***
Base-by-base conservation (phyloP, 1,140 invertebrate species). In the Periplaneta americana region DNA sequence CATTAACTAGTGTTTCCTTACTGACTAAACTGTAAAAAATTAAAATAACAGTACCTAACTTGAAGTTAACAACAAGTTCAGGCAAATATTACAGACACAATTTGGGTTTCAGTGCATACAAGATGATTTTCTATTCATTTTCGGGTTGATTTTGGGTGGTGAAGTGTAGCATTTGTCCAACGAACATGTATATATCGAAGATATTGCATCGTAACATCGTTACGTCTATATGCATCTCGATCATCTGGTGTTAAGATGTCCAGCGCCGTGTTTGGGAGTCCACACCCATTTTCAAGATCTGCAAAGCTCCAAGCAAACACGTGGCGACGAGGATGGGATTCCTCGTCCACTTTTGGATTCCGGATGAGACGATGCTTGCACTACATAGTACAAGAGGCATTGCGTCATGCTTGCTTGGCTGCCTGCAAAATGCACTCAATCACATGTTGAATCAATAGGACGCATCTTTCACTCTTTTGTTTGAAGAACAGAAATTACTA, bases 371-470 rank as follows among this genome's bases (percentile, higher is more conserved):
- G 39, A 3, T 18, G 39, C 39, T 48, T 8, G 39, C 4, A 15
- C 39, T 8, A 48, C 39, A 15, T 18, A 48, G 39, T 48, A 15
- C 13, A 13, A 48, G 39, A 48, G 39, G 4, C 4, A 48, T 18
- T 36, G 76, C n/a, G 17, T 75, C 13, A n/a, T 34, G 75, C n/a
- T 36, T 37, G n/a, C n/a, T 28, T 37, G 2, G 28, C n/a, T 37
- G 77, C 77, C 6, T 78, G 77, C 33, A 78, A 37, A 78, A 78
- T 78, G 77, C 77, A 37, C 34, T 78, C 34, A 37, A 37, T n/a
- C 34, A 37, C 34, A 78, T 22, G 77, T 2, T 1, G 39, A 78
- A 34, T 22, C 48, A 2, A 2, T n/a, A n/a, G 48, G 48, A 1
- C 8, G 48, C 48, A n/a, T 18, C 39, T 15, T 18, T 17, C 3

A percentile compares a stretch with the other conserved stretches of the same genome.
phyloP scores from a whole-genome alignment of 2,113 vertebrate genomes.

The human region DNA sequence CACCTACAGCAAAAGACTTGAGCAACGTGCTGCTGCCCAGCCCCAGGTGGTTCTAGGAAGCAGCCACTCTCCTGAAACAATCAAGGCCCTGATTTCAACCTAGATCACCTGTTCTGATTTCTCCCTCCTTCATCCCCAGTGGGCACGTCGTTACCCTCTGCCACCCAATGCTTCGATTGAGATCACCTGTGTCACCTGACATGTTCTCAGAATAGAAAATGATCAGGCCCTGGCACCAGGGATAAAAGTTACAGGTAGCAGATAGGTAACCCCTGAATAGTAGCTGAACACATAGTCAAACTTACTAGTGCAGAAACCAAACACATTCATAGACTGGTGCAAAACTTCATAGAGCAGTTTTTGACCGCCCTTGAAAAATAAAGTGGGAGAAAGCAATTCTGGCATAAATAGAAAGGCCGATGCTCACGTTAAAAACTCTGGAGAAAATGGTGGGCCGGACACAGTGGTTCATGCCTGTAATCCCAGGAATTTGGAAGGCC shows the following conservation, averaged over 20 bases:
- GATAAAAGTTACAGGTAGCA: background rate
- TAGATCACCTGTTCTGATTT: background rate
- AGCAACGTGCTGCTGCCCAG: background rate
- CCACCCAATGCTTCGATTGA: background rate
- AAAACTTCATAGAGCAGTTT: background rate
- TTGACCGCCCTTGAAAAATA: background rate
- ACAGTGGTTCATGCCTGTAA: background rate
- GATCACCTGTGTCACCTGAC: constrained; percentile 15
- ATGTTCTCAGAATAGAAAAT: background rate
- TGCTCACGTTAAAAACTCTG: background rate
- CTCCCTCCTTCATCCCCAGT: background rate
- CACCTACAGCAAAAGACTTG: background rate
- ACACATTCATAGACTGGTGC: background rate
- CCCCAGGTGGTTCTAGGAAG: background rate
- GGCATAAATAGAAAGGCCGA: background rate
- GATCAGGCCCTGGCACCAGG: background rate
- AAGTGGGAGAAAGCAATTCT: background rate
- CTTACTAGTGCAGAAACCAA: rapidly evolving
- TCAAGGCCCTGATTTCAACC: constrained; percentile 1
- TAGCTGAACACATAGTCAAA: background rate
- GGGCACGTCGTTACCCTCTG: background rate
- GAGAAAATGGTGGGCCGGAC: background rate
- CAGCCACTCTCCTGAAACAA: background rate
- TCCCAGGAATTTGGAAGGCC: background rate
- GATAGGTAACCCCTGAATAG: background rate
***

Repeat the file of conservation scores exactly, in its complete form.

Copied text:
Base-by-base conservation (phyloP, 1,140 invertebrate species). In the Periplaneta americana region DNA sequence CATTAACTAGTGTTTCCTTACTGACTAAACTGTAAAAAATTAAAATAACAGTACCTAACTTGAAGTTAACAACAAGTTCAGGCAAATATTACAGACACAATTTGGGTTTCAGTGCATACAAGATGATTTTCTATTCATTTTCGGGTTGATTTTGGGTGGTGAAGTGTAGCATTTGTCCAACGAACATGTATATATCGAAGATATTGCATCGTAACATCGTTACGTCTATATGCATCTCGATCATCTGGTGTTAAGATGTCCAGCGCCGTGTTTGGGAGTCCACACCCATTTTCAAGATCTGCAAAGCTCCAAGCAAACACGTGGCGACGAGGATGGGATTCCTCGTCCACTTTTGGATTCCGGATGAGACGATGCTTGCACTACATAGTACAAGAGGCATTGCGTCATGCTTGCTTGGCTGCCTGCAAAATGCACTCAATCACATGTTGAATCAATAGGACGCATCTTTCACTCTTTTGTTTGAAGAACAGAAATTACTA, bases 371-470 rank as follows among this genome's bases (percentile, higher is more conserved):
- G 39, A 3, T 18, G 39, C 39, T 48, T 8, G 39, C 4, A 15
- C 39, T 8, A 48, C 39, A 15, T 18, A 48, G 39, T 48, A 15
- C 13, A 13, A 48, G 39, A 48, G 39, G 4, C 4, A 48, T 18
- T 36, G 76, C n/a, G 17, T 75, C 13, A n/a, T 34, G 75, C n/a
- T 36, T 37, G n/a, C n/a, T 28, T 37, G 2, G 28, C n/a, T 37
- G 77, C 77, C 6, T 78, G 77, C 33, A 78, A 37, A 78, A 78
- T 78, G 77, C 77, A 37, C 34, T 78, C 34, A 37, A 37, T n/a
- C 34, A 37, C 34, A 78, T 22, G 77, T 2, T 1, G 39, A 78
- A 34, T 22, C 48, A 2, A 2, T n/a, A n/a, G 48, G 48, A 1
- C 8, G 48, C 48, A n/a, T 18, C 39, T 15, T 18, T 17, C 3

A percentile compares a stretch with the other conserved stretches of the same genome.
phyloP scores from a whole-genome alignment of 2,113 vertebrate genomes.

The human region DNA sequence CACCTACAGCAAAAGACTTGAGCAACGTGCTGCTGCCCAGCCCCAGGTGGTTCTAGGAAGCAGCCACTCTCCTGAAACAATCAAGGCCCTGATTTCAACCTAGATCACCTGTTCTGATTTCTCCCTCCTTCATCCCCAGTGGGCACGTCGTTACCCTCTGCCACCCAATGCTTCGATTGAGATCACCTGTGTCACCTGACATGTTCTCAGAATAGAAAATGATCAGGCCCTGGCACCAGGGATAAAAGTTACAGGTAGCAGATAGGTAACCCCTGAATAGTAGCTGAACACATAGTCAAACTTACTAGTGCAGAAACCAAACACATTCATAGACTGGTGCAAAACTTCATAGAGCAGTTTTTGACCGCCCTTGAAAAATAAAGTGGGAGAAAGCAATTCTGGCATAAATAGAAAGGCCGATGCTCACGTTAAAAACTCTGGAGAAAATGGTGGGCCGGACACAGTGGTTCATGCCTGTAATCCCAGGAATTTGGAAGGCC shows the following conservation, averaged over 20 bases:
- GATAAAAGTTACAGGTAGCA: background rate
- TAGATCACCTGTTCTGATTT: background rate
- AGCAACGTGCTGCTGCCCAG: background rate
- CCACCCAATGCTTCGATTGA: background rate
- AAAACTTCATAGAGCAGTTT: background rate
- TTGACCGCCCTTGAAAAATA: background rate
- ACAGTGGTTCATGCCTGTAA: background rate
- GATCACCTGTGTCACCTGAC: constrained; percentile 15
- ATGTTCTCAGAATAGAAAAT: background rate
- TGCTCACGTTAAAAACTCTG: background rate
- CTCCCTCCTTCATCCCCAGT: background rate
- CACCTACAGCAAAAGACTTG: background rate
- ACACATTCATAGACTGGTGC: background rate
- CCCCAGGTGGTTCTAGGAAG: background rate
- GGCATAAATAGAAAGGCCGA: background rate
- GATCAGGCCCTGGCACCAGG: background rate
- AAGTGGGAGAAAGCAATTCT: background rate
- CTTACTAGTGCAGAAACCAA: rapidly evolving
- TCAAGGCCCTGATTTCAACC: constrained; percentile 1
- TAGCTGAACACATAGTCAAA: background rate
- GGGCACGTCGTTACCCTCTG: background rate
- GAGAAAATGGTGGGCCGGAC: background rate
- CAGCCACTCTCCTGAAACAA: background rate
- TCCCAGGAATTTGGAAGGCC: background rate
- GATAGGTAACCCCTGAATAG: background rate